That’s fantastic, I’m really happy to hear you found success! TO help with your ammonia, when it’s zero, it’s perfectly yellow. When it’s 0.25, it has a slight green tint. You’ll see this best if you look at the test outside, in natural light. The lights on your ceiling can make the two look a very similar color. Here is an example of the colors you should. Just make sure night mode is off on your phone, so that it’s a true representation.

Oh wow, I’m sorry to hear about your difficulties in finding fishkeepers on the same water as you. That would have been frustrating. At least your cycling journey is over and you’ll have cut out many problems that people who skip cycling face.

That’s what I thought. While I was waiting for you to answer, we went ahead and did a second 50% water change. . .so we’ve done 2 changes today. I didn’t know what else would lower the nitrates. They still read at 40-50, it’s hard to tell the exact red. I read that Prime helps. . . is that something I should try tomorrow if another water change doesn’t lower them enough? Because Prime doesn’t remove the ammonia, just makes it safe for the fish and still leaves it for the bacteria, correct? And what level of nitrates would you consider safe?

We were all ready to move the babies. . . had everything ready and then the nitrate problem! So frustrating! I was looking forward to having only 2 tanks. Oh, well, hopefully tomorrow.

Thanks again, Ian.

Prime won’t lower your nitrates, just “bind them” temporarily. Ideally you want them out. It’s no biggy. Just keep doing water changes as you get them down. In a perfect world, you’d ideally want them under 10. Lower is always better unless you have a planted tank. I go off 40 as the max upper limit for freshwater fish. However that’s not to say that 40 is acceptable, rather it’s the stage I’d panic and do an immediate water change kinda thing.

It’s likely this nitrate has been left to build up as you have constantly been adding ammonia to keep the bacteria alive and this is the end result.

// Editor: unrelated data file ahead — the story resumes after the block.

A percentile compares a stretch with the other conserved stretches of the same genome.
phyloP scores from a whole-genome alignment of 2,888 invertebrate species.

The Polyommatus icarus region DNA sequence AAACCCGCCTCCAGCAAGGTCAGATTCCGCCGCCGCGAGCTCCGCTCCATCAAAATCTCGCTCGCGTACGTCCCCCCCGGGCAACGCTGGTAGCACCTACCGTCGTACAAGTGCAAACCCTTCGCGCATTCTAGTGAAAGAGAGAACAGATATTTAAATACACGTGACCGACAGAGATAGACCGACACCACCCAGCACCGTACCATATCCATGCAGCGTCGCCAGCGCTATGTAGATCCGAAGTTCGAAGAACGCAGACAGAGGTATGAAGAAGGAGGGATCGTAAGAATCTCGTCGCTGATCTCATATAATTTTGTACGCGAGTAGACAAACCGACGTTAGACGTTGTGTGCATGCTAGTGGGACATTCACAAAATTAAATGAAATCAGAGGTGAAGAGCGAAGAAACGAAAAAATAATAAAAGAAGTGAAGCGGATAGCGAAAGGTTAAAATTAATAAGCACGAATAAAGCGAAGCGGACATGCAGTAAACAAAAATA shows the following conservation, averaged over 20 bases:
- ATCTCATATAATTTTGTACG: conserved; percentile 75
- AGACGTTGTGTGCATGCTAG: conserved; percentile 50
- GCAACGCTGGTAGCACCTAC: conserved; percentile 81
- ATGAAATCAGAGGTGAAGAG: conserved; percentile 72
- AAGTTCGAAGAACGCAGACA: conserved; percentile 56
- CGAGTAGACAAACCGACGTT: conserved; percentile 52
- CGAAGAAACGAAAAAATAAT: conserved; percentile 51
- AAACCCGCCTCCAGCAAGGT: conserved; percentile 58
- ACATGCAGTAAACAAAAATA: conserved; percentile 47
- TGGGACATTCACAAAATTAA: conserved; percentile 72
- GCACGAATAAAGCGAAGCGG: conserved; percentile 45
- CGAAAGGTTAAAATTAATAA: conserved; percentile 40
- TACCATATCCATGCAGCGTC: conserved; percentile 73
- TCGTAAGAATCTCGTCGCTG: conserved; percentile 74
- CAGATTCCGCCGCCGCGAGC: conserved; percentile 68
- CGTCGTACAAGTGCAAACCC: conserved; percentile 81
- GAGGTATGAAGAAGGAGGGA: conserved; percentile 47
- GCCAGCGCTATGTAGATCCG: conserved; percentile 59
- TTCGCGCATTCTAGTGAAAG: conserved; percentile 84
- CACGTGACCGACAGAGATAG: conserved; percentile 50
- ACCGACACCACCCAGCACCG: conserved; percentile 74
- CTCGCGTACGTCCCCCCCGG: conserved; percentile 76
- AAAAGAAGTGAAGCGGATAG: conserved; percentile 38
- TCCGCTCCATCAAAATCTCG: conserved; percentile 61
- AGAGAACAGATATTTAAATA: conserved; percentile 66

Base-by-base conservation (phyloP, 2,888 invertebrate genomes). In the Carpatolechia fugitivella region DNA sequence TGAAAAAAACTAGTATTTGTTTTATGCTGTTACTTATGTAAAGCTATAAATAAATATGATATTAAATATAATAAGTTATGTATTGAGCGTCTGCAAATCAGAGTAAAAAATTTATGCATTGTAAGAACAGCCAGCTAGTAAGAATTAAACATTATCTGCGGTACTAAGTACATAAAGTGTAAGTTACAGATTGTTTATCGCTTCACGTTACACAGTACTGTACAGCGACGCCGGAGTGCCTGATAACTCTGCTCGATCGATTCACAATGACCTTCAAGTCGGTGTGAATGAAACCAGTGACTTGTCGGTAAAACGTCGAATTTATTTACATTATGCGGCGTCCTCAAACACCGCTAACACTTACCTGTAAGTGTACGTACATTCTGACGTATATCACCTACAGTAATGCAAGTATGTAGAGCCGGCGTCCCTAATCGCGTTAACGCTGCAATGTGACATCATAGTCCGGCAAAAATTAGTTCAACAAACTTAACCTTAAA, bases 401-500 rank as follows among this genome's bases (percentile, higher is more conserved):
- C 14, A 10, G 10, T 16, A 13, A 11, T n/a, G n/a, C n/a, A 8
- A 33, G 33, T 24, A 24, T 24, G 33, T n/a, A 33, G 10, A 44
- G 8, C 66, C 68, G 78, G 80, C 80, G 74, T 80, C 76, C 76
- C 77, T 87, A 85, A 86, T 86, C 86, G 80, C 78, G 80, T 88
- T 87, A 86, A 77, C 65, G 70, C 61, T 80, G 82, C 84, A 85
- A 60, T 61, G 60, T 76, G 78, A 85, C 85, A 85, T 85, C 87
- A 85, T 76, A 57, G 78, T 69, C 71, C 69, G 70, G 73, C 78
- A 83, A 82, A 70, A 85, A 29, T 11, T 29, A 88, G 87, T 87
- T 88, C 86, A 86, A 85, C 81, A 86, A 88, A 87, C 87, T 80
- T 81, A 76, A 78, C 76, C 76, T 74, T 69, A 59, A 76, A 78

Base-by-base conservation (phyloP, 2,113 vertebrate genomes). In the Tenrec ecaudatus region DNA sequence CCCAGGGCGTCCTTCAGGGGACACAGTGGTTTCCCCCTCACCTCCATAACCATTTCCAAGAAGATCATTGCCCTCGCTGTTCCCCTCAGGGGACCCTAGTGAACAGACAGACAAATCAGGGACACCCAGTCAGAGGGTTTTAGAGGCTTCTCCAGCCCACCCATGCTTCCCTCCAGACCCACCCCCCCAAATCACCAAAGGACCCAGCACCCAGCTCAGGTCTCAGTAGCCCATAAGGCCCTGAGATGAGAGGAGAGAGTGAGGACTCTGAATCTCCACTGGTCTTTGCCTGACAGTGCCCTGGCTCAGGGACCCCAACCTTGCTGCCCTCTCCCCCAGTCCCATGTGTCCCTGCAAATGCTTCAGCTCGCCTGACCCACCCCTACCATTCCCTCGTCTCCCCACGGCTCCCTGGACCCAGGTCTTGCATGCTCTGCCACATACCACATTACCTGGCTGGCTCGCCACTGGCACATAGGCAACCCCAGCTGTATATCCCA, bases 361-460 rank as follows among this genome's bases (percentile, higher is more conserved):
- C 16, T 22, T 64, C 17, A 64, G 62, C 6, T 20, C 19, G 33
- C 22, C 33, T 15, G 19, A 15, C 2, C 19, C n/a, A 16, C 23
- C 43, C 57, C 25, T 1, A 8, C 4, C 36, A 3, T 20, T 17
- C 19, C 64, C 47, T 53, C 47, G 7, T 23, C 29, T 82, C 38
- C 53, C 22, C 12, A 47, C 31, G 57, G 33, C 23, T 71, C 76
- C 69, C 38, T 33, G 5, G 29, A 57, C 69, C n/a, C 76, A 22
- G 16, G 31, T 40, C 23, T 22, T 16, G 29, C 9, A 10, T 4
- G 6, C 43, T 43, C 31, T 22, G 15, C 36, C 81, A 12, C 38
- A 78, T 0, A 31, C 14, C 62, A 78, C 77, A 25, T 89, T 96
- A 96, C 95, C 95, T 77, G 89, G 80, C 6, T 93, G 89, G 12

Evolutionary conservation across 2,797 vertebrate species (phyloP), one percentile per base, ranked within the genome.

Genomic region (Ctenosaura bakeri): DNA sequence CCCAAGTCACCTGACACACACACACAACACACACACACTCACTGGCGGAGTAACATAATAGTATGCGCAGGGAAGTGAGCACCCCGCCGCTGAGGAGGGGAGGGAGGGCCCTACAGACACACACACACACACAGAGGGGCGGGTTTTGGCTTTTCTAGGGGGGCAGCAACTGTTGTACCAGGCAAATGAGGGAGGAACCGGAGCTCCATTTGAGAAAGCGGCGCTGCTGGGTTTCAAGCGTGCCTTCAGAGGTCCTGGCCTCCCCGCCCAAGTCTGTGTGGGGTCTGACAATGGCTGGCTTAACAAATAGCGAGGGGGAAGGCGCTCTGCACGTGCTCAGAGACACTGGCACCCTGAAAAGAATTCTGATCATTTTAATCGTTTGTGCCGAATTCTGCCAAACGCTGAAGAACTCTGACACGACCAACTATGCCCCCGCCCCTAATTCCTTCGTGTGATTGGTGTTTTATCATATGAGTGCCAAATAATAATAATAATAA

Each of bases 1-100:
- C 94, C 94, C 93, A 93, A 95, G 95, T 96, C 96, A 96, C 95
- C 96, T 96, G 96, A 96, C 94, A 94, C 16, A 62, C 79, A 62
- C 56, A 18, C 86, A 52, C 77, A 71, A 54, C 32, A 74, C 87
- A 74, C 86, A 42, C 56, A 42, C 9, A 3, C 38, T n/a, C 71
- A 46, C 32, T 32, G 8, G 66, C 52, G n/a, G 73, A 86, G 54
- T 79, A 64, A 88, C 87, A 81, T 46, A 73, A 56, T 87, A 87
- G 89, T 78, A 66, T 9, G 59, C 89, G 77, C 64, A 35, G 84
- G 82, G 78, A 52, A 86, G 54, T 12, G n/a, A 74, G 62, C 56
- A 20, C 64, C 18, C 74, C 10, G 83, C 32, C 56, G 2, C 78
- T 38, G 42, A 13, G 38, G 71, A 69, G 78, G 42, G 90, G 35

While doing extra water changes is a pain in the butt, it won’t harm your tank. You are nearly there!

Thank you for this information!! My wife and I are cycling a 29 gallon planted (soon to be) tank, and I am not sure where to go form here. My readings are:

ammonia about 1ppm
Nitrite about 1ppm
nitrates about about 40 ppm.. hard to tell the color

The water from my tap is:

ammonia .25
nitrite 0
nitrate 20

should I keep putting ish food in there to decay, or should I let it go, and see if ammonia and nitrites start to go down a bit?

thanks again


Hi Greg,

You can substitute the recommended ammonia for fish food, although I recommend ammonia because it’s measurable. The instructions make it clear that you want to continue giving the first beneficial bacteria food (ammonia) through the cycle. Your problem is that fish food is going to consistently give off ammonia as it decays however, if your ammonia is staying constant at 1 ppm, then you still have a fair way to go in the cycle. If your nitrates exceed the color card, use a water change (or three) to bring it back to measurable levels – so you can see what is happening.

I think I’ll vacuum it out tonight, and start with some ammonia powder. I am doing a 25% water change in my 60 gallon tonight as well.. So i can use that water, and borrow one of the filters from it. Patience is not a strong suit of mine 🙁

If you can borrow a pre-cycled filter, you’ll dramatically speed up the cycle. Water on the other hand won’t help too much – the beneficial bacteria isn’t free-floating. It clings to surfaces. You’d be better off adding a cup of gravel to go with it. Yeah, this first step definitely requires patience, especially when you have your eye on some fancy new fish you want to add. But it will be worth it in the end!